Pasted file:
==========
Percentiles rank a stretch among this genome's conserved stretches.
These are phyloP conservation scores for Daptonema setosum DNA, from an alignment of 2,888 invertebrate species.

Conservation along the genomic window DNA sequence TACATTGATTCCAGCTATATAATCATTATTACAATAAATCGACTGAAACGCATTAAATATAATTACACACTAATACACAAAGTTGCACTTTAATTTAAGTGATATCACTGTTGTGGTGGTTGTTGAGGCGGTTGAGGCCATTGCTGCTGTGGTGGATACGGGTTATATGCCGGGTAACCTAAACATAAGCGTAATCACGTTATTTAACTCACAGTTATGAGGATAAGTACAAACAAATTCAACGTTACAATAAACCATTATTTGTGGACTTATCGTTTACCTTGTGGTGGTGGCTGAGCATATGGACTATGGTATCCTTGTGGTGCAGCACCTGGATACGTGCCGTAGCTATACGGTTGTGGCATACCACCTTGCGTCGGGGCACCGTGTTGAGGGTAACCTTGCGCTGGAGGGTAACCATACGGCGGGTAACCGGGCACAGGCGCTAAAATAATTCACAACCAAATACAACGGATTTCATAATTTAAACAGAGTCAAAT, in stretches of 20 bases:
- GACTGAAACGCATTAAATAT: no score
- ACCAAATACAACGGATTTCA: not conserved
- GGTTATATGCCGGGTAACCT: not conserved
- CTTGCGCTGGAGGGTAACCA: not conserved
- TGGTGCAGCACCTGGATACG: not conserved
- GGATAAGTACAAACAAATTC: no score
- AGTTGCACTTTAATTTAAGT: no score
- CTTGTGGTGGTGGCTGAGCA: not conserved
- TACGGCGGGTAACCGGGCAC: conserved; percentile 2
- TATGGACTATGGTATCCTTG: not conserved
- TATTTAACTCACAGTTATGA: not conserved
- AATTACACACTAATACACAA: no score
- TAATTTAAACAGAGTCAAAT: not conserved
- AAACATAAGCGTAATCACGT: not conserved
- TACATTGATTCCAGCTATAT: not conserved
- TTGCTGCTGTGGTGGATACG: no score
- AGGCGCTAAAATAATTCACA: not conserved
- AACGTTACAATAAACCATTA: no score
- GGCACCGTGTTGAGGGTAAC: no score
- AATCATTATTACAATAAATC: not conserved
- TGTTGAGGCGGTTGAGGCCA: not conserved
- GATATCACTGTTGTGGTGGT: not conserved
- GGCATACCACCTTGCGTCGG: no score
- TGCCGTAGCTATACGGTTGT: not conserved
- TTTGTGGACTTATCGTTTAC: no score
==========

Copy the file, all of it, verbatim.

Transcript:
Percentiles rank a stretch among this genome's conserved stretches.
These are phyloP conservation scores for Daptonema setosum DNA, from an alignment of 2,888 invertebrate species.

Conservation along the genomic window DNA sequence TACATTGATTCCAGCTATATAATCATTATTACAATAAATCGACTGAAACGCATTAAATATAATTACACACTAATACACAAAGTTGCACTTTAATTTAAGTGATATCACTGTTGTGGTGGTTGTTGAGGCGGTTGAGGCCATTGCTGCTGTGGTGGATACGGGTTATATGCCGGGTAACCTAAACATAAGCGTAATCACGTTATTTAACTCACAGTTATGAGGATAAGTACAAACAAATTCAACGTTACAATAAACCATTATTTGTGGACTTATCGTTTACCTTGTGGTGGTGGCTGAGCATATGGACTATGGTATCCTTGTGGTGCAGCACCTGGATACGTGCCGTAGCTATACGGTTGTGGCATACCACCTTGCGTCGGGGCACCGTGTTGAGGGTAACCTTGCGCTGGAGGGTAACCATACGGCGGGTAACCGGGCACAGGCGCTAAAATAATTCACAACCAAATACAACGGATTTCATAATTTAAACAGAGTCAAAT, in stretches of 20 bases:
- GACTGAAACGCATTAAATAT: no score
- ACCAAATACAACGGATTTCA: not conserved
- GGTTATATGCCGGGTAACCT: not conserved
- CTTGCGCTGGAGGGTAACCA: not conserved
- TGGTGCAGCACCTGGATACG: not conserved
- GGATAAGTACAAACAAATTC: no score
- AGTTGCACTTTAATTTAAGT: no score
- CTTGTGGTGGTGGCTGAGCA: not conserved
- TACGGCGGGTAACCGGGCAC: conserved; percentile 2
- TATGGACTATGGTATCCTTG: not conserved
- TATTTAACTCACAGTTATGA: not conserved
- AATTACACACTAATACACAA: no score
- TAATTTAAACAGAGTCAAAT: not conserved
- AAACATAAGCGTAATCACGT: not conserved
- TACATTGATTCCAGCTATAT: not conserved
- TTGCTGCTGTGGTGGATACG: no score
- AGGCGCTAAAATAATTCACA: not conserved
- AACGTTACAATAAACCATTA: no score
- GGCACCGTGTTGAGGGTAAC: no score
- AATCATTATTACAATAAATC: not conserved
- TGTTGAGGCGGTTGAGGCCA: not conserved
- GATATCACTGTTGTGGTGGT: not conserved
- GGCATACCACCTTGCGTCGG: no score
- TGCCGTAGCTATACGGTTGT: not conserved
- TTTGTGGACTTATCGTTTAC: no score